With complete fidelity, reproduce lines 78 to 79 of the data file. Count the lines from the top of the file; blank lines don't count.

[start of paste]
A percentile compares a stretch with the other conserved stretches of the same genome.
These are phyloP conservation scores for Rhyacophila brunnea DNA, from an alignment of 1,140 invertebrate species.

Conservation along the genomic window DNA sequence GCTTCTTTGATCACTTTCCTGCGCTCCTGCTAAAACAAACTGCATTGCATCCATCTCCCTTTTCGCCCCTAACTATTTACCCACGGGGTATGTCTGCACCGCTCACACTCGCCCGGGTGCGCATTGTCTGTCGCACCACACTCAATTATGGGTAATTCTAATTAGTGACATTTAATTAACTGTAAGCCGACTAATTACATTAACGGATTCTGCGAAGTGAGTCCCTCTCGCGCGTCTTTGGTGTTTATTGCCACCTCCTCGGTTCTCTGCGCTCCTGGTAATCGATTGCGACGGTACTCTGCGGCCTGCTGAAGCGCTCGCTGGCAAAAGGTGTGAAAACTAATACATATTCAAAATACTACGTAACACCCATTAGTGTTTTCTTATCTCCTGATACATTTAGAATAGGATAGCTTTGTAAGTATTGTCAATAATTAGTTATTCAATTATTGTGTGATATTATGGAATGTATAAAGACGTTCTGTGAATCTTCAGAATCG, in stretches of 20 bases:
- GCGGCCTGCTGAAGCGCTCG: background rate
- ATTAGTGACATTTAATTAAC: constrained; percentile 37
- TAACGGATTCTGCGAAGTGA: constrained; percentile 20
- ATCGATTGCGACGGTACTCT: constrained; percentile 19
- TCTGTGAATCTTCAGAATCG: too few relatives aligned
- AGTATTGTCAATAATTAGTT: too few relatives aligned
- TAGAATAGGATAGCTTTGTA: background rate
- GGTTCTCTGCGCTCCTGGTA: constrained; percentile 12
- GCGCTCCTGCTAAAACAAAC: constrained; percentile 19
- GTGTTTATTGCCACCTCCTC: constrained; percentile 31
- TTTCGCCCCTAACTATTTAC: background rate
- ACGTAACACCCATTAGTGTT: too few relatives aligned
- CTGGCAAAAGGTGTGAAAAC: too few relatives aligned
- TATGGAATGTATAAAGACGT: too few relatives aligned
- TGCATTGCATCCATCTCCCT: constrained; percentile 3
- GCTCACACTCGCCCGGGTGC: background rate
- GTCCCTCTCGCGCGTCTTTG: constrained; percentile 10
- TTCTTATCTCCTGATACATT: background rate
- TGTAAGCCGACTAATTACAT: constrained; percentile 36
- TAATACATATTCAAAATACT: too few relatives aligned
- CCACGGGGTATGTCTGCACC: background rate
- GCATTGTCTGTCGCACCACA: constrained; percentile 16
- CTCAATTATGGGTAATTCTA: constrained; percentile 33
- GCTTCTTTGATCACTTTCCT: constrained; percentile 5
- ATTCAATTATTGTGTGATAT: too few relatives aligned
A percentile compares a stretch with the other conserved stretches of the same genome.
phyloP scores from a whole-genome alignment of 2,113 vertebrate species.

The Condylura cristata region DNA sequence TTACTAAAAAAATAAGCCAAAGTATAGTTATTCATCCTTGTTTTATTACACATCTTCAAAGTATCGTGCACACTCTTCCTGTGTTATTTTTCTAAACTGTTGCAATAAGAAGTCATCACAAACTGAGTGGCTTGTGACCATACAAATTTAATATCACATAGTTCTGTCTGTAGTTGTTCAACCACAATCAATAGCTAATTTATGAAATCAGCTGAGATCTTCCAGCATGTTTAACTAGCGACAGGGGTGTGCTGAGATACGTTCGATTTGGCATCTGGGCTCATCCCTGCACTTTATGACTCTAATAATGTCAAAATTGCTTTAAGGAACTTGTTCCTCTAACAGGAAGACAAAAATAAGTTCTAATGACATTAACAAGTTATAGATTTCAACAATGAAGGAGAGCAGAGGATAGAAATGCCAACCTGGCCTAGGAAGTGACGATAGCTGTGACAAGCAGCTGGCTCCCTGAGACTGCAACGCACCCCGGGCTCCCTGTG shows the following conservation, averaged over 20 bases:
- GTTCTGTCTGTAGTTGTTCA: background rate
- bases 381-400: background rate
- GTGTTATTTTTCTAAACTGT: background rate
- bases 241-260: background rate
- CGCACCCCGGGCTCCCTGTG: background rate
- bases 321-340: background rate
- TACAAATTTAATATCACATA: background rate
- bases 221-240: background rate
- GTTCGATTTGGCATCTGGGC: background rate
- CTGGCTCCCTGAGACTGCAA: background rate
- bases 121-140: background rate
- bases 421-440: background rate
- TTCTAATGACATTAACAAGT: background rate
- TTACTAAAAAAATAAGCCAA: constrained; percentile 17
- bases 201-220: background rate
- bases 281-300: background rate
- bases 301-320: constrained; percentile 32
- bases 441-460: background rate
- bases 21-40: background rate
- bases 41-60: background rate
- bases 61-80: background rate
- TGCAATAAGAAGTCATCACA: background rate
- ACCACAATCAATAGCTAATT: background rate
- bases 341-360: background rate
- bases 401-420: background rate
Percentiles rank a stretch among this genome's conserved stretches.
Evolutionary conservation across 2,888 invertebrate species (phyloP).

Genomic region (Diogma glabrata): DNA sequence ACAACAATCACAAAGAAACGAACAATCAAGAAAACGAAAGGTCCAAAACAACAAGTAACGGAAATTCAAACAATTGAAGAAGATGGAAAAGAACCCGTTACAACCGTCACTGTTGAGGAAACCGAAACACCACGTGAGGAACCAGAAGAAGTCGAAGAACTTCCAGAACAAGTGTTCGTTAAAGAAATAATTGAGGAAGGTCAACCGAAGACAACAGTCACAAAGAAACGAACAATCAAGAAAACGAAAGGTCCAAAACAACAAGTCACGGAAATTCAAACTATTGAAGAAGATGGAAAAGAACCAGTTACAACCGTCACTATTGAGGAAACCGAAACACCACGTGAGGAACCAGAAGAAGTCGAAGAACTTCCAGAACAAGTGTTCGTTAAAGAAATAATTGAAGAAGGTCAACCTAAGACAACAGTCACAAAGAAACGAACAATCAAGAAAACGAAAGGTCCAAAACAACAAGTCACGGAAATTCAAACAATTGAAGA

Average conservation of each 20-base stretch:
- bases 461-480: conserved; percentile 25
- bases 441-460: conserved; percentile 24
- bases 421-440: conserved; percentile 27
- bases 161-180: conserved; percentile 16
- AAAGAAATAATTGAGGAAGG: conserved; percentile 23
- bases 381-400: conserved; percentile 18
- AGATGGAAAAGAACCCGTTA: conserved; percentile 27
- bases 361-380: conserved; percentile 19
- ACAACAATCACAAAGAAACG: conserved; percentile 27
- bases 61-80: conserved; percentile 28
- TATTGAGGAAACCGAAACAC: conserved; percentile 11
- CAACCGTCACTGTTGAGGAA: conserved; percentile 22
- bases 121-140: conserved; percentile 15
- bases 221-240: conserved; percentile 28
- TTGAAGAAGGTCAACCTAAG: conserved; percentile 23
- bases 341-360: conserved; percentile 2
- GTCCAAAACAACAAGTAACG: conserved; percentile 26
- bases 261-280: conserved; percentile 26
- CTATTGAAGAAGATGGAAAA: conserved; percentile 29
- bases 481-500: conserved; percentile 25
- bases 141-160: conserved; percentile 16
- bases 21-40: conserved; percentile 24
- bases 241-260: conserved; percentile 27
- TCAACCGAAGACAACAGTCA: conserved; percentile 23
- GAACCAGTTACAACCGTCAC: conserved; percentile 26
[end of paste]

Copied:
- bases 261-280: conserved; percentile 26
- CTATTGAAGAAGATGGAAAA: conserved; percentile 29